Lawson Lundell LLP
Interview with Lisa Chamzuk: What happens to benefits if retirees return to work?December 21, 2017
Today I’m interviewing Lisa Chamzuk, a partner in the pension and employee benefits group at the Vancouver law firm of Lawson Lundell LLP for savewithspp.com. With an increasing number of employees opting to work beyond age 65, or coming back to work after retirement, many questions arise as to what, if any, pension accrual and healthcare benefits older workers can expect to receive from their employers.
So that’s Lisa and I are going to talk about today. Thank you for joining me, Lisa.
Thank you for having me.
Q: If an employee retires and starts receiving a pension from the company pension plan and decides to come back to the same employer, can this individual accrue additional pension?
A: Generally speaking, no. It depends a little bit on the type of pension plan where the pension accrued and from which the member is collecting the pension. There is a rule in the Income Tax regulations that prohibits someone who is drawing a pension at the same time as accruing further benefits in that same pension plan. It is something that not all employees know when they decide to retire.
Q: I presume that this rule applies to a defined benefit pension plan. What about a defined contribution plan?
A: That’s a good question. So, the rule applies only to a defined benefit pension plan. What that means is, if you draw your pension from your employer’s DB plan you can’t then re-accrue in that same DB plan when you return to work. That doesn’t mean that if you had an accrual in a defined contribution plan that you can’t re-accrue in the same way.
Q: And I presume a Group RRSP would be the same thing.
A: Yes, that’s not covered by the rule either. You could come back and accrue under a Group RRSP subject to any age restrictions in the plan document.
Q: So let’s say a retiree is collecting a DB pension and returns to work. Can that person ask to stop receiving pension benefits so that accruals can start again?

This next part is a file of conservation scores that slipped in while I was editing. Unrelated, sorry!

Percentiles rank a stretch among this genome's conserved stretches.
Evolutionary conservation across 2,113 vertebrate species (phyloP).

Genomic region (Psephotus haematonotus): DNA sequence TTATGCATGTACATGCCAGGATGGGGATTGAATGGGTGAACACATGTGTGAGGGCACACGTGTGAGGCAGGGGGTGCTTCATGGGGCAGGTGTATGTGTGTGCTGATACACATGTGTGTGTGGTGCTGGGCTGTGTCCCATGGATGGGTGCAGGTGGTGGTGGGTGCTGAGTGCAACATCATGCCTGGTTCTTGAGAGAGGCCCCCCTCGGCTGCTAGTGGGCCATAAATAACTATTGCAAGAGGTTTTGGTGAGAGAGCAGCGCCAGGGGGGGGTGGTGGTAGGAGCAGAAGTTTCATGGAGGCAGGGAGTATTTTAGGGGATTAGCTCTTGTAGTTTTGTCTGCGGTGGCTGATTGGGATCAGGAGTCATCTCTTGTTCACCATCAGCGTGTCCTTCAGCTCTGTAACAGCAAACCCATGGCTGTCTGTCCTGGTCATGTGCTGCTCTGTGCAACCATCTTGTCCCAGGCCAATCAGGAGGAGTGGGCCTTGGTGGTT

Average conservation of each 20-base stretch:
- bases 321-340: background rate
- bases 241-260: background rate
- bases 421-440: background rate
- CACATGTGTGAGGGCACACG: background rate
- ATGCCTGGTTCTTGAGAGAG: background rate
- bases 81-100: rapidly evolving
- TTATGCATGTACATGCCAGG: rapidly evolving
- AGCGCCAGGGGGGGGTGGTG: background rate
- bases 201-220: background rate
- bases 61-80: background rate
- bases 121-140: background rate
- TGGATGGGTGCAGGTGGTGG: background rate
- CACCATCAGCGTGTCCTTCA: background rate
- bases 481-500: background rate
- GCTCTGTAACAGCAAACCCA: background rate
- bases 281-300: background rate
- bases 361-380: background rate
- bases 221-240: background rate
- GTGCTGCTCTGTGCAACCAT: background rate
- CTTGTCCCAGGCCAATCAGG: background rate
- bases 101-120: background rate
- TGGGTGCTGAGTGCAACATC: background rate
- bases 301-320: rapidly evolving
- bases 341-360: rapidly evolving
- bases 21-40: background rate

A: The ITA doesn’t weight in on that particular issue, but pension standards legislation across the country does. So, if you are working in British Columbia, the pension benefit standards act in our province specifically requires that the plan text say what happens if a retiree returns to work. If the sponsor of the plan chooses, it can give two options to the retiree who is coming back to work. The first is to continue with the pension and not return as an active member in the pension plan. The second option is to suspend receipt of the pension and return as an active member in that pension plan.
Q: What happens if the employee works beyond the age of 71?
A: Well at age 71 we run into the ITA rules again. So, at the age of 71, you must start receiving a pension if you have been accruing in a pension plan. That’s sort of the end of the line in terms of pension accruals. There has been talk about that number increasing. But as of right now, the rule is, when you reach the age of 71 your pension must start. So even if you’ve come back and you begin to re-accrue you have to be aware of the fact that at some point you’re going to be forced to start receiving that pension and you won’t be able to draw your pension at the same time you are accruing.
Q: What if a retiree takes a job with another employer while collecting a pension from his or her former work place? Can that person start accruing in the new pension plan?
A: Yes, generally speaking, the rule only applies to accruing in and drawing a pension from the same pension plan.
Q: What, if any, alternative arrangements can employers put in place for older employees collecting a pension who are coming back to work?
A: If the employer wants this particular segment of people to return to work and so is motivated to respond to this particular issue, there are options available. The employer could set up a define contribution plan, for example. An RRSP is another way the employer could go, and it’s possible that employer already has that type of arrangement set up for other reasons. However the age 71 restriction applies to RRSPs as well.
Q: How common is it for returning, or older employees to be offered a salary position? Wouldn’t it be more typical for employers to bring on an individual as an independent contractor for a specific period?